I most certainly do NOT mean the “black mainstream” — whatever that is. I mean the US mainstream — a broad spectrum that I would say runs from, say, Goldwater-Reagan conservatives to Tsongas-Wellstone progressives. I believe it excludes the Socialist Workers Party and Paleoconservatives, Black Helicopter counters, and Theocrats (by which I mean those who wish to make a particular religion a formal part of government as opposed to the very mainstream and appropriate view that leaders should inform their decisions by their moral and/or religious principles).

  8. Roger S says:

    It sounds like she presented some intelligent and thought provoking opinions. What’s the problem?

  9. David says:

    From a civil liberties POV it’s just appalling to deprive someone of a job based on her speech rather than her job performance.

    I don’t agree with all of Justice Brown’s speech, but so what? She has been a California Supreme Court Justice for several years. She has done well as a Justice, since she has written more majority decisions than any other Justice during her period on the California Supreme Court.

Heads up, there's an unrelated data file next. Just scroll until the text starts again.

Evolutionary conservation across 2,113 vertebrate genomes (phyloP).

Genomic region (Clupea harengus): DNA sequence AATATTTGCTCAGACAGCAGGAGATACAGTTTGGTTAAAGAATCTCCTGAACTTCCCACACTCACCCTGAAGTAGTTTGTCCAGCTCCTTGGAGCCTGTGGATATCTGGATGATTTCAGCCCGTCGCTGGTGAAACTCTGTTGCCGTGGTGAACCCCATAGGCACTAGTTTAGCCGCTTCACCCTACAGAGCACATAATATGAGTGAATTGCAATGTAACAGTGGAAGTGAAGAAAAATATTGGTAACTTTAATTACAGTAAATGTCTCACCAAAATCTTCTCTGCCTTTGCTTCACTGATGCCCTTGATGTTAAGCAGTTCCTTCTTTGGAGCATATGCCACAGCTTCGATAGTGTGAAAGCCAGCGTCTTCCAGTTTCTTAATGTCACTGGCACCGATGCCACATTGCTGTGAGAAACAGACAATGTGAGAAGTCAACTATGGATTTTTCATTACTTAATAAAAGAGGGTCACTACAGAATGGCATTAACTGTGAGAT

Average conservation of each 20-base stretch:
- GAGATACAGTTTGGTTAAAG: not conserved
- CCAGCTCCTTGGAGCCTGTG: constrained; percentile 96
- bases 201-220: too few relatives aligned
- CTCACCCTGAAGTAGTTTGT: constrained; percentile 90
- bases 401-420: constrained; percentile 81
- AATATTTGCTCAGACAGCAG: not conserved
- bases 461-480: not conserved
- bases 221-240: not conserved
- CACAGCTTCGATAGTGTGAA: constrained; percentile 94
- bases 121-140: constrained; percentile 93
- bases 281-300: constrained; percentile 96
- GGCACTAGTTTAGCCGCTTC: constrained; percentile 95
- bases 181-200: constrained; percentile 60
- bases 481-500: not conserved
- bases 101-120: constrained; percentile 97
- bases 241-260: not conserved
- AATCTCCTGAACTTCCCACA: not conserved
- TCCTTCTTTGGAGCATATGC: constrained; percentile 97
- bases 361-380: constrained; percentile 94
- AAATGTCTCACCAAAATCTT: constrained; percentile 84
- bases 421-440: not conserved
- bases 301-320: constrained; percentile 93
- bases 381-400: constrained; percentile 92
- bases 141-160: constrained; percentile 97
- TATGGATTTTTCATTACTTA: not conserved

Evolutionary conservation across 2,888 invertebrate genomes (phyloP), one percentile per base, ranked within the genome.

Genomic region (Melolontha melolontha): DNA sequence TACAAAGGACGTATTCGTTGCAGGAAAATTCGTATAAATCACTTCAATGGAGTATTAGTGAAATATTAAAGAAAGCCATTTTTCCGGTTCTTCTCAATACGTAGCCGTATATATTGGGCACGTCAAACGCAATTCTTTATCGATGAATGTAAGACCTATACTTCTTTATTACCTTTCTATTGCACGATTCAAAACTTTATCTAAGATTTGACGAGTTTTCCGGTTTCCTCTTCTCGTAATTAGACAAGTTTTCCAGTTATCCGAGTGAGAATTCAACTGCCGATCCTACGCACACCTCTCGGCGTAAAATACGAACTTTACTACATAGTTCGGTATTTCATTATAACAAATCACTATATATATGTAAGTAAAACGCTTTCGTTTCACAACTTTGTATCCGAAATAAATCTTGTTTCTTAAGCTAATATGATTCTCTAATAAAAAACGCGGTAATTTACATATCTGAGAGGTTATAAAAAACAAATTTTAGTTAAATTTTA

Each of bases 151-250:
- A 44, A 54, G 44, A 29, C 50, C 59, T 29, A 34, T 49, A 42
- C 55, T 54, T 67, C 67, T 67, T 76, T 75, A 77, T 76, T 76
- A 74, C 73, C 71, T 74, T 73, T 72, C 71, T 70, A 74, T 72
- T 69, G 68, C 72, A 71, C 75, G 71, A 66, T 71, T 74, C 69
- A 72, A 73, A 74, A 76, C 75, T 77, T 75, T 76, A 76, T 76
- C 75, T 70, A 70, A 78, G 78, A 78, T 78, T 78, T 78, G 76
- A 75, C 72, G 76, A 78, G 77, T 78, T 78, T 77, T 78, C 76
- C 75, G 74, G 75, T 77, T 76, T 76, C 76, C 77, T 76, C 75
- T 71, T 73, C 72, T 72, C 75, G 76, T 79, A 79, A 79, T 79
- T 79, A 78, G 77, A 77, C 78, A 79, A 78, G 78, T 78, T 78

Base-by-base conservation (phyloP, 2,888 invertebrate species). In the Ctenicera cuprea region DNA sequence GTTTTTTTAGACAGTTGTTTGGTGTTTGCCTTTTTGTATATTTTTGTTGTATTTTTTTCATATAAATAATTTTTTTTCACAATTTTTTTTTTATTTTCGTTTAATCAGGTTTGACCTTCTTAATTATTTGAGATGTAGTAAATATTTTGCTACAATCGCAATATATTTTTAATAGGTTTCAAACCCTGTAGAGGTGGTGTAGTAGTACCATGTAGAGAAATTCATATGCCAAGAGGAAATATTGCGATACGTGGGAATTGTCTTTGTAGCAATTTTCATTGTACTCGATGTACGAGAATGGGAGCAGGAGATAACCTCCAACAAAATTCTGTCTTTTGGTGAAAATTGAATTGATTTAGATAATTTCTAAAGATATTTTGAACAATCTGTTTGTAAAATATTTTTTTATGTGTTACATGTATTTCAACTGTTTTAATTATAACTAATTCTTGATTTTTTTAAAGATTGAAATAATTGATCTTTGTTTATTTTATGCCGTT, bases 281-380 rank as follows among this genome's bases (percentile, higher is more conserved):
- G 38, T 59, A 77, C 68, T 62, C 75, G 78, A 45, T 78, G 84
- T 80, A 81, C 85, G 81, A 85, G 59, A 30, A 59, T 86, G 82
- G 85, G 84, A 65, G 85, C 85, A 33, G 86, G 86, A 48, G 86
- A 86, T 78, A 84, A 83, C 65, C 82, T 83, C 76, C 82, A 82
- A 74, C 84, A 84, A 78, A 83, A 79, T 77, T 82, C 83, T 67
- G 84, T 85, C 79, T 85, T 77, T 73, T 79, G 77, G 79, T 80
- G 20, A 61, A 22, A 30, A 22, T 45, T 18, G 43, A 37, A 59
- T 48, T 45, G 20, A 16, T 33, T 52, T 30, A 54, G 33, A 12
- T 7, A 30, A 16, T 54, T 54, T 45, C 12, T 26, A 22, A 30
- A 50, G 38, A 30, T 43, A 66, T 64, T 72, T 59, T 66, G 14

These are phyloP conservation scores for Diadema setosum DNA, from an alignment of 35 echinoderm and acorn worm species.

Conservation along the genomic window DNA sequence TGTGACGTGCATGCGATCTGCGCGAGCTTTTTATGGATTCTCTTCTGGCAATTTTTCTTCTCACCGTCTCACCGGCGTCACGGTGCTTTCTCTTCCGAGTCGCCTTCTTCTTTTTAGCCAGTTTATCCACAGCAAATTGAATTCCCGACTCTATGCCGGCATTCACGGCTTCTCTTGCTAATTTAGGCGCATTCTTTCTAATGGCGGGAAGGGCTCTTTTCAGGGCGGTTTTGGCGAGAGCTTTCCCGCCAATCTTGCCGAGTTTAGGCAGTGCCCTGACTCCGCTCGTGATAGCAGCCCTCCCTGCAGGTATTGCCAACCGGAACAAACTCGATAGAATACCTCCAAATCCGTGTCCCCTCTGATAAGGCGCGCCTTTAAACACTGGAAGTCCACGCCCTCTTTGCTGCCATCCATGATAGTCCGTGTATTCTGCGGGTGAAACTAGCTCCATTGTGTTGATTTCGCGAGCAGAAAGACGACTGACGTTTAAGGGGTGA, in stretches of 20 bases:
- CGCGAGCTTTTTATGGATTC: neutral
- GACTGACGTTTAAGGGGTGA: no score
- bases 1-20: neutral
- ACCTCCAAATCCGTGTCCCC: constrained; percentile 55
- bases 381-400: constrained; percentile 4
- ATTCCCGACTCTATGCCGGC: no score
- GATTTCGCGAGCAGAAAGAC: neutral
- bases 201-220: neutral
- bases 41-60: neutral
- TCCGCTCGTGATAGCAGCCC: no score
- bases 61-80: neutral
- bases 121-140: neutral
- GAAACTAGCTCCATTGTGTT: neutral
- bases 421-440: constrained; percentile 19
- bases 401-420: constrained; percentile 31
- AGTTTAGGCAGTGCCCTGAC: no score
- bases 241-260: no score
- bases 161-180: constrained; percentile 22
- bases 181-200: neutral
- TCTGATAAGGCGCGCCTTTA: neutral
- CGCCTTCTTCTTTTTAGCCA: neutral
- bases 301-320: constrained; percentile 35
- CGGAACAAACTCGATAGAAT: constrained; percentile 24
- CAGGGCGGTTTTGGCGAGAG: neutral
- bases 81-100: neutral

10. Sniffy McNickles says:

    This is an interesting question.

    At what point does someone’s opinions become considered irreconcilable with ability to do a job?

    There’s a terribly slippery slope there. If a doctor has a very strong opinion either pro- or anti-choice, or pro- or anti- medical marijuana, or euthanasia, how strong must that opinion be before that doctor is considered unfit to do a professional job of treating patients?

  11. Kevin Murphy says:

    OK, and Justice Brown is what? A Black-helicopter counter? A Buchananite? A Christian zealot? Or simply displaying a high degree of scepticism regarding the utility, and in some cases, ethics, of government intervention?